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Discussion Starter #1
Hi There:

I was pondering this issue over the weekend when I thought about diving into the HVAC system and A/C. My compressor turns freely, but I did not have the car running long enough to try out the air conditioning. How do you know whether your 380SL has the original R12 freon versus the updated R134? I assume I will have to either completely replace or at least top off the freon once I get the heater controls functioning properly, but I don't want to create a problem by putting in the wrong freon.

Is there an easy way to tell if there are no stickers under the hood to confirm if it has been converted to R134. Can I even get R12 freon anymore??

Thanks and any information would be great.

Ted
 

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you need a freon identifier to tell for sure. i have seen customers buy 134a and a conversion fitting install 134a then remove the fitting and put the original cap on. if it has been converted correctly it will have a sticker and new fittings on both high and low side. 134a does not work as well as r12 in the older mercedes keep the system r12 or convert back to r12. i have also seen cars come in with mixed freon or even propane instead of freon.
 

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Plus, there are other 'drop-in' solutions that are not compatible with ether of these.

If you are thinking about retrofitting to R134a - don't. System won't be the same and will have all kinds of slow leaks unless you replace every line seal with a new standard.

Also, compressor has to be compatible. Not every R12-compliant compressor would work with a different refrigerant.
 

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My 73 did not appear to be converter. I got the car and garage hot on a 100 degree day and vacuumed out the system and charged it up with r12. It seemed to cool as long as I owned the car (which wasn't very long).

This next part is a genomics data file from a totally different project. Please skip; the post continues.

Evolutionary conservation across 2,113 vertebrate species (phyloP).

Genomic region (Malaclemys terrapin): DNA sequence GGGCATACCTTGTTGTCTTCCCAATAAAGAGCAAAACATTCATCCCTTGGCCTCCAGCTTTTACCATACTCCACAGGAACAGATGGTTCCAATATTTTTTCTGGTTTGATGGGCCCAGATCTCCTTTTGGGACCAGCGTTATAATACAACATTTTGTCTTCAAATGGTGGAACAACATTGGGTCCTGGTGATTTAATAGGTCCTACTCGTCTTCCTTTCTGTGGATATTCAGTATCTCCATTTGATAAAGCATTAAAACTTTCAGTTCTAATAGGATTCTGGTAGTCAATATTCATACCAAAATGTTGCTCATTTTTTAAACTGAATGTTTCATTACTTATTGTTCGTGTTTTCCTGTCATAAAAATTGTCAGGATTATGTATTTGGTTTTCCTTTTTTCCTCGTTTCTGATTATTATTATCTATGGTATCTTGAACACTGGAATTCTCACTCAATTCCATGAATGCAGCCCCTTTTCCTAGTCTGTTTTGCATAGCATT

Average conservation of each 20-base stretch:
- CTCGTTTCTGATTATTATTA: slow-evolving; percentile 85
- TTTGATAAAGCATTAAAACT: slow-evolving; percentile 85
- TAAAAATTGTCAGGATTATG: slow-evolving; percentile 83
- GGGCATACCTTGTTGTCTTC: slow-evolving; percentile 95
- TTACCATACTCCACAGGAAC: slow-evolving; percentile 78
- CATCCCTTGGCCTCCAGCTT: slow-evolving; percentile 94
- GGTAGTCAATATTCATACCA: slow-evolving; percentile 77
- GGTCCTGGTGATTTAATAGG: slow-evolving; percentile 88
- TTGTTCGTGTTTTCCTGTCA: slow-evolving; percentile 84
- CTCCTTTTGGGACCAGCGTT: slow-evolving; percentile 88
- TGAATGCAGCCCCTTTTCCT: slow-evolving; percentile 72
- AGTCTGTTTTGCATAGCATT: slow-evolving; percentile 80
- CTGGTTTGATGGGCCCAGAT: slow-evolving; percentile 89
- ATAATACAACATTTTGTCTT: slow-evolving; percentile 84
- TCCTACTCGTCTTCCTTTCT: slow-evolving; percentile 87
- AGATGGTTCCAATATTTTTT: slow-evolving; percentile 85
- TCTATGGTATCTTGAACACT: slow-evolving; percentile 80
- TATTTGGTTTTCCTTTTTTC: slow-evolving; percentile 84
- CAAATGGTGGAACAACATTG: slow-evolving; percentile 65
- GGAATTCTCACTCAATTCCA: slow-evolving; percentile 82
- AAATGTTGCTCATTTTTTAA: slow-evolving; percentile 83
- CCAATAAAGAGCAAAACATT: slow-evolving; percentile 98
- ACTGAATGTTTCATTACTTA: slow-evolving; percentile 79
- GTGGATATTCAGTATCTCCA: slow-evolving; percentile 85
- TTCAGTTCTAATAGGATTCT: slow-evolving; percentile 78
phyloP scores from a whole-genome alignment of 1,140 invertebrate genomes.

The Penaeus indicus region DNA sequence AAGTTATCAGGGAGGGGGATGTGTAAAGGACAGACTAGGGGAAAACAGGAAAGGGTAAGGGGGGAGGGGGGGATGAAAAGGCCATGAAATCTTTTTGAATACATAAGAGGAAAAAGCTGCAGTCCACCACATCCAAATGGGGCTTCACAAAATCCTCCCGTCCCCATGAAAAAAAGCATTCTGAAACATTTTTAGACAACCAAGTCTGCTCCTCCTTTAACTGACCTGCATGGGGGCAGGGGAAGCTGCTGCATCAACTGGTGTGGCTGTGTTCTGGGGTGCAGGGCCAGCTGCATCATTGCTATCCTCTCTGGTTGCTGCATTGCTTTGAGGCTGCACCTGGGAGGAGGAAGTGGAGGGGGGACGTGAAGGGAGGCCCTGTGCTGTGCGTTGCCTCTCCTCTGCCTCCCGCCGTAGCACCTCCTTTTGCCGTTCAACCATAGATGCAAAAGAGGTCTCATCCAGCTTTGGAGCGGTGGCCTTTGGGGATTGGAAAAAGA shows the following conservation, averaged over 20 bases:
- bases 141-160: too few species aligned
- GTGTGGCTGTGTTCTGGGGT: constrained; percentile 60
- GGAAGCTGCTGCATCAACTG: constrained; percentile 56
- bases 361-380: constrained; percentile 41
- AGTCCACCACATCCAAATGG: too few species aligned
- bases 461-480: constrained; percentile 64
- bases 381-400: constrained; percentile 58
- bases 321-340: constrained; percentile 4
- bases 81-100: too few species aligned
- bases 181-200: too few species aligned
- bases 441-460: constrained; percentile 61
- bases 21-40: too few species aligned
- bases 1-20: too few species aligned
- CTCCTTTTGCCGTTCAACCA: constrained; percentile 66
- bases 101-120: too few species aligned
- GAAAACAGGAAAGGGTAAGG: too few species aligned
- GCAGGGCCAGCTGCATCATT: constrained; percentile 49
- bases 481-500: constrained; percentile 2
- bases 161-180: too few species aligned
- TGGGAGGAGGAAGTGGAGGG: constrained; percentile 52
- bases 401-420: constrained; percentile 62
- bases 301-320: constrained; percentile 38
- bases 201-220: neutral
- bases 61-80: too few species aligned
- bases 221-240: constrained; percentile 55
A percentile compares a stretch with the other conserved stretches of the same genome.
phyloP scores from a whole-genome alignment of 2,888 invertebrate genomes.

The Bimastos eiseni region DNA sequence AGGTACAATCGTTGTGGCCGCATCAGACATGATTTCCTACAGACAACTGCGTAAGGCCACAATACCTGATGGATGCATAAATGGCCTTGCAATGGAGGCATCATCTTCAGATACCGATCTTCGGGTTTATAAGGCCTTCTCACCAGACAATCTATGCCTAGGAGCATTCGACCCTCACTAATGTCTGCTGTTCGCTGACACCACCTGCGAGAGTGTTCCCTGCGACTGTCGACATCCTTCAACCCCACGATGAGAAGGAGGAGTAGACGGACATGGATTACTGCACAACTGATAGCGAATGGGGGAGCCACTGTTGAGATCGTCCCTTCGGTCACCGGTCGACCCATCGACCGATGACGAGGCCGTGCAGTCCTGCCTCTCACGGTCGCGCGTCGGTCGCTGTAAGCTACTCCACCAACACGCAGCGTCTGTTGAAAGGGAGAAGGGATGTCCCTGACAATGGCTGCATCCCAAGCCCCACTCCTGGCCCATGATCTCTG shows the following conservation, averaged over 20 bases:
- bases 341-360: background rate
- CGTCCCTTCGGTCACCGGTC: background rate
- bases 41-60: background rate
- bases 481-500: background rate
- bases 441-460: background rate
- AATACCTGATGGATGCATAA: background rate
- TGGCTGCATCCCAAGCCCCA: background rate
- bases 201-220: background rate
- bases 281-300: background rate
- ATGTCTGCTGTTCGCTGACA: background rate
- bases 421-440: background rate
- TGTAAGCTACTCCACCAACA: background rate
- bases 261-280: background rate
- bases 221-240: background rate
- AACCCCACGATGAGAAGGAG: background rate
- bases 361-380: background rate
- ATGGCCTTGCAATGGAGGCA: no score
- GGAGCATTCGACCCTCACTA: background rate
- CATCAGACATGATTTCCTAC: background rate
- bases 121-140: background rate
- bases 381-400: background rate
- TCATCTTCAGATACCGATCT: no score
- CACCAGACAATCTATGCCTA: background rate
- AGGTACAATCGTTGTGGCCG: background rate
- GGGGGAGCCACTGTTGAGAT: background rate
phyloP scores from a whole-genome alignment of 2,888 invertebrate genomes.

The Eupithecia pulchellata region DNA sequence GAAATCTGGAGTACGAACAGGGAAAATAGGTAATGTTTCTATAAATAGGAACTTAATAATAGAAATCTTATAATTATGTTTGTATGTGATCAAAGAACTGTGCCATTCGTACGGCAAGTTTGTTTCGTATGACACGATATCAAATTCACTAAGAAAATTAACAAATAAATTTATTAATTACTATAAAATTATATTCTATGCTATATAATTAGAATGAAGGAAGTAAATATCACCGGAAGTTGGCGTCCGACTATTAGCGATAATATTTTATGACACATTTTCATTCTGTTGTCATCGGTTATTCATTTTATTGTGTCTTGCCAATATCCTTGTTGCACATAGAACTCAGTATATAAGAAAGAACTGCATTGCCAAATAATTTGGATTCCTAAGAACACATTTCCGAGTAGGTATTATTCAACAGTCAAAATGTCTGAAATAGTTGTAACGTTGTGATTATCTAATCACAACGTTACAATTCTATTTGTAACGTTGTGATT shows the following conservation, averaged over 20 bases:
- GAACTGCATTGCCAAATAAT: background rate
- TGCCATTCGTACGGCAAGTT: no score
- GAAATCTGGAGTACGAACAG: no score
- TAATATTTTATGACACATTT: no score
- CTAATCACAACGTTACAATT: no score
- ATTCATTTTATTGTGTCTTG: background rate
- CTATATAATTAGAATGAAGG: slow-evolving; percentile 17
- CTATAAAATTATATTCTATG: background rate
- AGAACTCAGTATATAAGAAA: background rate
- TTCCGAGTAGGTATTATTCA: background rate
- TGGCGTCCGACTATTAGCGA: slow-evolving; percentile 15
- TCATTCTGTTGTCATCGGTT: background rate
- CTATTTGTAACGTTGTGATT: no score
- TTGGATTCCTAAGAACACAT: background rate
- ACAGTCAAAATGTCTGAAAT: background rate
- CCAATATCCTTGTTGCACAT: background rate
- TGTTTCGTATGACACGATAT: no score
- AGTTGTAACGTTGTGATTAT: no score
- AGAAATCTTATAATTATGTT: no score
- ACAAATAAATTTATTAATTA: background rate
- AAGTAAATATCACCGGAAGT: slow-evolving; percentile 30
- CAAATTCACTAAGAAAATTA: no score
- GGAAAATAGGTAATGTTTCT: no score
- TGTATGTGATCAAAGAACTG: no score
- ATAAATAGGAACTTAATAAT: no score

You can rent or buy a real vacuum for evacuating cooling systems. You need to do this to draw all the moisture out of the system. The hotter and the more vacuum you draw, the more likely you are to get out all the moisture. Then, while still under vacuum, you connect the first can of refrigerant and watch your gauges.

Some equipment I needed:
- r12 manifold gauges (about $35-40, and I can lend these out).
- cans of r12
- r12 can tapper and hose to connect cans to the gauges.
- pot of warm water to keep the cans warm to expel all refrigerant.

This thread may not be very concise, but it was my experience:
http://www.benzworld.org/forums/r-c107-sl-slc-class/1622428-anyone-want-teach-me-ac-part.html
 

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While I suggest against doing this on your own, if you do, you also want to use new dryer and new compressor oil. Don't overfill, as it will toast it.
 

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Discussion Starter #8
I think I have confirmed I still have R12 in my car.

Now the question is, who can I take it to near me to troubleshoot the system and get it working? I live in Downers Grove and anyone who is familiar with my town knows we have just about every car dealership available and several shops who claim to be experts on foreign cars.

I started my search with the local shops who service radiators and cooling systems and since my system still retains the R12 freon, none of them want to touch it. Can anyone recommend a shop near me to work on the AC as well as a few electrical issues?

I would really appreciate a personal referral in lieu of just playing einey, meanie, minie, moe.

Thanks!!

Ted
 

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I think I have confirmed I still have R12 in my car.

Now the question is, who can I take it to near me to troubleshoot the system and get it working? I live in Downers Grove and anyone who is familiar with my town knows we have just about every car dealership available and several shops who claim to be experts on foreign cars.

I started my search with the local shops who service radiators and cooling systems and since my system still retains the R12 freon, none of them want to touch it. Can anyone recommend a shop near me to work on the AC as well as a few electrical issues?

I would really appreciate a personal referral in lieu of just playing einey, meanie, minie, moe.

Thanks!!

Ted
Your best bet is to do it yourself if the shops that are around you dont have anyone who can deal with r12( the best freon for auto use) Its only been twenty years since mb stopped using it find an old retired tech and see if they will do it at home. If you change the parts and they refill with r12 you should be able to find someone that can help. R12 is still being made in mexico so the product is not hard to get and not that expensive anymore.
 

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Easy to tell the difference between R12 and R134 in a 107. If it has somewhat cool duct temperature its R12. If it has lukewarm duct temp its R134.
 
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